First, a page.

How We are Hungry

Discussion in 'Reviews' started by Dan, Jun 5, 2005.

  1. Dan

    Dan Senior Member

    Aug 28, 2003
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    Aiken, SC
    This is Dave Eggers' new book of short stories. Eggers is able to change up his style while still keeping it familiarly his own. What distinguishes this from his other works (A Heartbreaking Work of Staggering Genius, You Shall Know Our Velocity!) is that this work relies more heavily on the symbolism of nature. Nearly every extended story finds nature playing an important role, sometimes in very unique ways (one story includes a conversation between an ocean and some clouds, one story is a first-person narrative from the point of view of a dog). As the title suggests, the book is mainly inhabited by characters who are, in one way or another, hungry for more out of life (some want to climb the tallest mountain in the world, some want to stop being the person who has to go console a childhood friend after another failed suicide attempt). Only once did Eggers' avante-garde nature become tiresome, in the story titled "There Are Some Things He Should Keep to Himself", which consists of five blank pages. It's a decent idea, but it's hard not to think of it as simply filler in a book that barely pushes 200 pages, and ultimately it feels more like a gimmick than an artistic statement. More than half the stories are less than two pages long, mostly brief character studies, and obviously these don't have the impact that the others do, save for two: "When They Learned to Yelp", which for some reason really resonated for me, and "What It Means When a Crowd in a Faraway Nation Takes a Soldier Representing Your Own Nation, Shoots Him, Drags Him From His Vehicle, and Then Mutilates Him in the Dust." (which can be read here), which reflected my feelings on much of the Iraqi war way more eloquently than I probably ever could.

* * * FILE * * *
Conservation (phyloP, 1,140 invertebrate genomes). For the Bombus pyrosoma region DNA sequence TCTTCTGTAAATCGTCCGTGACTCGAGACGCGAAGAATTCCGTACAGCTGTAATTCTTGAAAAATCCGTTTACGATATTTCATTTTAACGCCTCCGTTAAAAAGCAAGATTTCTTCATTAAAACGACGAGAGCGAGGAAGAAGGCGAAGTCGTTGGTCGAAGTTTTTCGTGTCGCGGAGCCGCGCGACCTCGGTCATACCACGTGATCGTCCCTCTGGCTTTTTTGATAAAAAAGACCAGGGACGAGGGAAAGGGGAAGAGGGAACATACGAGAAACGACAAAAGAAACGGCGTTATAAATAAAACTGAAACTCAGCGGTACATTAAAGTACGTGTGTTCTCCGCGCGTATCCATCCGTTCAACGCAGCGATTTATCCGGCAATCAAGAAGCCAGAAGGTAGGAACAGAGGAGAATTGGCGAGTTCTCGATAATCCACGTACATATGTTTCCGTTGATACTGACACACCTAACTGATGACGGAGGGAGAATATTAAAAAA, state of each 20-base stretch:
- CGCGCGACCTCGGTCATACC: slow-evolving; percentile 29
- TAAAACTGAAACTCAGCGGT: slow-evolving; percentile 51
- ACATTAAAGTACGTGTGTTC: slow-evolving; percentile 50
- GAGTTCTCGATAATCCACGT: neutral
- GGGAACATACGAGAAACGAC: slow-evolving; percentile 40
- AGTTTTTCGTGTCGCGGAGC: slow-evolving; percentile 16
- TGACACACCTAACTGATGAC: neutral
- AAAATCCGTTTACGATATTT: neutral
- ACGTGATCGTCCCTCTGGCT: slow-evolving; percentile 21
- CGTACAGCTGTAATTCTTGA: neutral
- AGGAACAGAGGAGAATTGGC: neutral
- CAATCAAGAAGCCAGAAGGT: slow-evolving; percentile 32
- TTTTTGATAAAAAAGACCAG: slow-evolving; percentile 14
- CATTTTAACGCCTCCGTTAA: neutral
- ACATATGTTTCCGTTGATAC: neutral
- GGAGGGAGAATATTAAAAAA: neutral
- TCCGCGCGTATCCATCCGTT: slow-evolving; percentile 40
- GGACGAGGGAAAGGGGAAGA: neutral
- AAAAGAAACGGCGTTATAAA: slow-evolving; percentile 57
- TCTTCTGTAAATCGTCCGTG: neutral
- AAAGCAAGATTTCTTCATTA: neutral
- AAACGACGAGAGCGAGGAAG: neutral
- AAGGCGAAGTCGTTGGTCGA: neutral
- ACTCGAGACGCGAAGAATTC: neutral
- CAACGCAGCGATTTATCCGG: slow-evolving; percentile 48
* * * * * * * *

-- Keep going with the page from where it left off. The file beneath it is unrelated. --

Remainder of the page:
Eggers is sort of a love-him-or-hate-him type of author, and this book won't change anyone's mind about that, but if you're into him, or just postmodern writing in general, it's definitely worth checking out. Also, he published the book through McSweeney's, his own publishing house, and a major part of the money the book makes is going to fund the children's writing workshops he opened in San Francisco and New York.

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